When planetary distances in the solar system are compared, the average distance between these two extremes is used. This called the astronomical unit and in the case of the earth and sun, measures 149 million kilometers (about 93 million miles). If it were possible for an aircraft to fly from the earth to the sun at a constant speed of 1,000 miles per hour it would have to travel non-stop for 10 years to reach its destination.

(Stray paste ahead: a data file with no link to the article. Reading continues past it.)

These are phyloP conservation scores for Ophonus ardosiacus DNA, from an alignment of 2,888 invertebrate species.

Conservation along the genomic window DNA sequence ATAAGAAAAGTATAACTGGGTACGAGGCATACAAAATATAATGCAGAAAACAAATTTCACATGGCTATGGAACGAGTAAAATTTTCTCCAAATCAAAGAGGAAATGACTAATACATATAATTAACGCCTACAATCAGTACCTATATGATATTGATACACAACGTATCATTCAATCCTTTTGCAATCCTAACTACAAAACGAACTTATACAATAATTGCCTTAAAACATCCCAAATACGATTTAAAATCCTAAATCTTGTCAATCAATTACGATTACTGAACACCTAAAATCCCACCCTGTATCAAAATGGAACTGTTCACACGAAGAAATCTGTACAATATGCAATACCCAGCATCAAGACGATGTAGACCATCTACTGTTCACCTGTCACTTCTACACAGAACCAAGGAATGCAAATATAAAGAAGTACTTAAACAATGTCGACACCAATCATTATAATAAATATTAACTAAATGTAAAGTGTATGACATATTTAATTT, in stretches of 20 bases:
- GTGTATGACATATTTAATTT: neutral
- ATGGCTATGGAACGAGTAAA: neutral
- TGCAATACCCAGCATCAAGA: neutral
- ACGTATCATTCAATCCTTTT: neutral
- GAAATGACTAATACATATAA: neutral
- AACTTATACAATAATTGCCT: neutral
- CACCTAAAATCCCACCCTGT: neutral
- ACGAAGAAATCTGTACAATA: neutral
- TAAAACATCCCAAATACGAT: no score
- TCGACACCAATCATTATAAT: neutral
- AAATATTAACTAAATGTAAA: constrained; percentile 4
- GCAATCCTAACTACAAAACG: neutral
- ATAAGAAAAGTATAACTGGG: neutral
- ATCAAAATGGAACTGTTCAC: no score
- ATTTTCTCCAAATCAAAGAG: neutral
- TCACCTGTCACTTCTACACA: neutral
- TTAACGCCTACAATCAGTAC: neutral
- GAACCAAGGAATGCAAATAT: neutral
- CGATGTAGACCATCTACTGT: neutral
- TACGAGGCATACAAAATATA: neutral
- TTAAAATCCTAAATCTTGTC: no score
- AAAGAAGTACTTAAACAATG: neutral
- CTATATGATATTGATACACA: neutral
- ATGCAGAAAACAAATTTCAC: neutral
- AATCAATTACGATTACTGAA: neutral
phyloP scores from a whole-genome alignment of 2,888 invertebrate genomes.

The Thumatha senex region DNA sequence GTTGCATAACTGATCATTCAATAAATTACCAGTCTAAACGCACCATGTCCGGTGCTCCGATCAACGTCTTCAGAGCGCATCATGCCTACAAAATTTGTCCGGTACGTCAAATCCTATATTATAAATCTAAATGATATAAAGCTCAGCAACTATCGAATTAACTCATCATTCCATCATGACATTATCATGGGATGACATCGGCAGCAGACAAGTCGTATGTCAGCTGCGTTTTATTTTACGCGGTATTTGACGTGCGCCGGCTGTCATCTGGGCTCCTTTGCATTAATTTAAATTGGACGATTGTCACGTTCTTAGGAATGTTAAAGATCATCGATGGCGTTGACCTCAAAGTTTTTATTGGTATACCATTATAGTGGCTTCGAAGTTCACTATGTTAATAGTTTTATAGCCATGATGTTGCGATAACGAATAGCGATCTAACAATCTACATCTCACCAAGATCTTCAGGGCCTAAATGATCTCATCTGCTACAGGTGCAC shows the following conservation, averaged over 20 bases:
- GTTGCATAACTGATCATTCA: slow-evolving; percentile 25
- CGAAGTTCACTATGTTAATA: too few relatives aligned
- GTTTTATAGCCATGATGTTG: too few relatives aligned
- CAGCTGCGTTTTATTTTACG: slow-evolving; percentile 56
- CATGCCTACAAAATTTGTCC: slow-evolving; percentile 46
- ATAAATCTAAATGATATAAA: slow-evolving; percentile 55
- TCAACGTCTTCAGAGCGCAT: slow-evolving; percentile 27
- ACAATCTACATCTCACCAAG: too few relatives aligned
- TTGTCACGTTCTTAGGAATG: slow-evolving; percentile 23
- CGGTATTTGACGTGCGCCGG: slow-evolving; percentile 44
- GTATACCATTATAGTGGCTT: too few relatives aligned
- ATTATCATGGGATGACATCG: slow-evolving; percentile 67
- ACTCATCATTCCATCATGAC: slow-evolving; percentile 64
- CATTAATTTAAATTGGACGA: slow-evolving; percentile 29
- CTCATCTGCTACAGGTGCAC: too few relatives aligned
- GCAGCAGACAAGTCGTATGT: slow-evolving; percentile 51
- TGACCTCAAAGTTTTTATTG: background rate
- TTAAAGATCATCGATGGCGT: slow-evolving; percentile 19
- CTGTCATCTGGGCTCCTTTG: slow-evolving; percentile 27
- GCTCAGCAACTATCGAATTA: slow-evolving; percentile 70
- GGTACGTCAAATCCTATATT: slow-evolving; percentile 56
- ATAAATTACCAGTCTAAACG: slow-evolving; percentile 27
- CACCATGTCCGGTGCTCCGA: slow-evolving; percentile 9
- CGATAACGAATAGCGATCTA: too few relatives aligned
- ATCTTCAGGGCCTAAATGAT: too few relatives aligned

The earth takes 365 1/4 days to travel round the sun and moves at a speed of nearly 19 miles a second. As can be seen from the dates of the perihelion and aphelion, the nearness of the sun does not determine the seasons. Our seasons are decided by the amount of daylight and directness of the sin’s rays on the earth’ surface. These conditions vary as the axis on which the earth spins is tilted.